My first shoot for 2018 was with the highly adoptable Luke, a 6 month old sweetheart being fostered with Staffy and Bully Breed Rescue (SABBR). I haven’t blogged about a Shutter Paws shoot before, so I thought I’d give a run down of how it works for me.

That probably starts with a bit of a blurb about Shutter Paws itself. Shutter Paws is a collective of volunteer photographers who donate their time and skills to take photographs of rescue animals needing new homes.  There are a few dedicated individuals who wrangle all of this as administrators, liaising with the various rescue groups and fosters carers and allocate photographers according to area and availability.  Given that there are rescues and carers all over the metro area that’s a lot of wrangling and they do an amazing job.

Most photo shoots are at the home of a foster carer, or nearby park or beach. Well, I’m yet to photograph a cat at the beach, but you get the idea. We also visit adoption days, fundraising events and some boarding kennels to capture the action there.

Apart from the innate joy of trying to get a cute picture of a black cat hiding under a bed in a dark room (surprisingly some of the foster cats aren’t natural super models) the Shutter Paws experience is as rewarding for the volunteer Togs as it is for the cats, dogs, bunnies, chickens and the occasional pig in need of a home. The volunteer group in particular provides a wealth of support, tips, laughs and general encouragement no matter where you are in your photographic journey. It helps new photographers to develop the confidence to walk into an unknown environment and come away with images that will hep that little soul find a new home. Or a crippling need to organise a reshoot – been there, done that in the early days.

So if you’re a photography enthusiast with some time to help, drop them a line. they are always on the lookout for new tribute – I mean talent.

Back to Luke.

I’d photographed for Luke’s carer’s before, so it was an easy couple of text messages to sort out a time to visit. They have a big back yard, with fairly long grass so I made sure to take an antihistamine before I went (Polaramine sales have skyrocketed since I started this as I have allergies to both grass and cats, so have to dose up for most shoots). My kit for outdoor dogs is a Canon 7D ii which has a high frames per second (fps) to catch the action, a 24-70mm and a 70-200 lens, a couple of kinds of squeakers / noise makers and a a fully stocked treat bag. I take both lenses because some dogs want to be right up in  your grill, while others prefer to have a bit more personal space.  Pays to be prepared for both eventualities.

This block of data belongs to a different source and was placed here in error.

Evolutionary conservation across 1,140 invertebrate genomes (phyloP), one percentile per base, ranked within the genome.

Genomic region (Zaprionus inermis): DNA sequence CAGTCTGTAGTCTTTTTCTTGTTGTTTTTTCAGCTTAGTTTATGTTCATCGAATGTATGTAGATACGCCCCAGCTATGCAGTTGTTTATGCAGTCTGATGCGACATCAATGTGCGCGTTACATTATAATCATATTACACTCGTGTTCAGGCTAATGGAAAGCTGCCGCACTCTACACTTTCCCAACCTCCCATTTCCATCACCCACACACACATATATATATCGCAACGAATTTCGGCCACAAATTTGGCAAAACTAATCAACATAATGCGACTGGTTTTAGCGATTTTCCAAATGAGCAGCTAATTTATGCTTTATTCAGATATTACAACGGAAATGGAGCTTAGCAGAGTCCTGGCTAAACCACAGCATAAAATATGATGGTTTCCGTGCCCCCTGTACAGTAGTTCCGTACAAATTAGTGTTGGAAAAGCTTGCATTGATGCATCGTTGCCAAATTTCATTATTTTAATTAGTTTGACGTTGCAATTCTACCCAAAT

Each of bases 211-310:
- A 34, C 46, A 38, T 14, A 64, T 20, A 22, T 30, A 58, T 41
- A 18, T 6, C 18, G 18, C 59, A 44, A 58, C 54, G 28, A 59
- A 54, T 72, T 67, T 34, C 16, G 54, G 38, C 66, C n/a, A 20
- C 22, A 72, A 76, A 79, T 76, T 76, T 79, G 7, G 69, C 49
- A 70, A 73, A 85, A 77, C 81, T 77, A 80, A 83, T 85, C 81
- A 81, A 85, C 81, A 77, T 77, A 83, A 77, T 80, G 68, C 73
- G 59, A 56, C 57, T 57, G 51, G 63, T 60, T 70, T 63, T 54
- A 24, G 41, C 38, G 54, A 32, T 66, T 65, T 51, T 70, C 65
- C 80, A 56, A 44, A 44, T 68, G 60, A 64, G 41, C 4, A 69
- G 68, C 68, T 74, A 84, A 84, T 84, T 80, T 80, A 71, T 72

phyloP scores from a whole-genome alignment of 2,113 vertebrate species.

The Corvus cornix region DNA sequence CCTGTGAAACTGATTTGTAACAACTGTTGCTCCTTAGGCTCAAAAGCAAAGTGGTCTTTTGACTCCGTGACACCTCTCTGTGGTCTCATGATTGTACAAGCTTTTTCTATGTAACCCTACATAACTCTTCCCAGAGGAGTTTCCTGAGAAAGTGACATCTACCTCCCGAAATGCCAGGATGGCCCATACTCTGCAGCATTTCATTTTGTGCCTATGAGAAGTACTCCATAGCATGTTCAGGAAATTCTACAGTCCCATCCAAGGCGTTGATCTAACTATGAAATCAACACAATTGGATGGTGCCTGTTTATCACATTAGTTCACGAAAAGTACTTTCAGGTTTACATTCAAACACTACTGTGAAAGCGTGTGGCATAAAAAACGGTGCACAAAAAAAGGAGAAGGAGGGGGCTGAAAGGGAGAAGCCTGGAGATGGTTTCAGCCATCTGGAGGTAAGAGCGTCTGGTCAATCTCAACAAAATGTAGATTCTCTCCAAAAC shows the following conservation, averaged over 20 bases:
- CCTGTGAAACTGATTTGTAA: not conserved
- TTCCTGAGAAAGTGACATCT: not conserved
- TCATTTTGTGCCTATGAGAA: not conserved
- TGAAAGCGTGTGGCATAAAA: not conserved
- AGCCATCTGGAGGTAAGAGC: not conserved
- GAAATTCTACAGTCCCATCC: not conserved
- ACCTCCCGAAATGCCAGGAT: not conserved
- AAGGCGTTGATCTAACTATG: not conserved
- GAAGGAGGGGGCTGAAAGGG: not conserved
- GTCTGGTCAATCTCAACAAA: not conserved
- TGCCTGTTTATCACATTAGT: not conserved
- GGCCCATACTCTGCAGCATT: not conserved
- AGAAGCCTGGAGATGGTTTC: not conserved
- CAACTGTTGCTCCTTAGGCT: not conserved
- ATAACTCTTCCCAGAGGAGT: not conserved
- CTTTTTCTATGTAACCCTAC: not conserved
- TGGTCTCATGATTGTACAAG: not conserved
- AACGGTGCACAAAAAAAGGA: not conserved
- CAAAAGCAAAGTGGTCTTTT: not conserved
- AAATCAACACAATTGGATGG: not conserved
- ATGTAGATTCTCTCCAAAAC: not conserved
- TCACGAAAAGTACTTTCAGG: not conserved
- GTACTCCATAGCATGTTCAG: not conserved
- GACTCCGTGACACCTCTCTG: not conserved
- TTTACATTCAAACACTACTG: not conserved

It had been a warm day so we’d opted for a 5pm shoot.  It was still pretty warm, but not stupidly so. Luke’s carer greeted me at the door and we headed on out the back. Her own dog and Luke were waiting outside for us and I got an enthusiastic welcome with tail wagging and a good sniff down. I put my gear down to say a proper hello. While doing this the carer and I chatted a bit about Luke – How long had he been with them – about 2 weeks; How old did they think he was? – about 6 months; How was he getting on with with his foster sister? – great; Has he had the snip yet? – Yes, just a week ago; Isn’t he a handsome boy? – Oh yes he is.

I offered Luke a treat from my treat dag. and got him to sit. Great! “He doesn’t really get treats” Kell told me. Not that he isn’t offered them, he just doesn’t really understand them. Lo and behold Luke then dropped the slightly slobbery treat on the ground and looked up at me smiling. Having a variety of treats on hand is essential and we quickly established that liver treats were another story and we were off and running. Well, less running and more lounging in the grass for the most part. Even better.

Luke was friendly, and very gentle for his age. He was happy for a little play with toys and a bit of a romp, but his favourite thing to do was to lie in the long grass and commando crawl forward, letting the grass rub against his belly. Normally that meant he was commando crawling towards me so I had to get my backwards shimmy going on.

30 minutes later we had a range of shots for his adoption profile and we were both ready to get back into air conditioning. Home to edit, upload and email off to the rescue. What a great way to kick the year off.

If you’re interested in adopting Luke, contact SABBR. I believe they are having a well deserved Christmas break, so be patient if you don’t hear back straight away.


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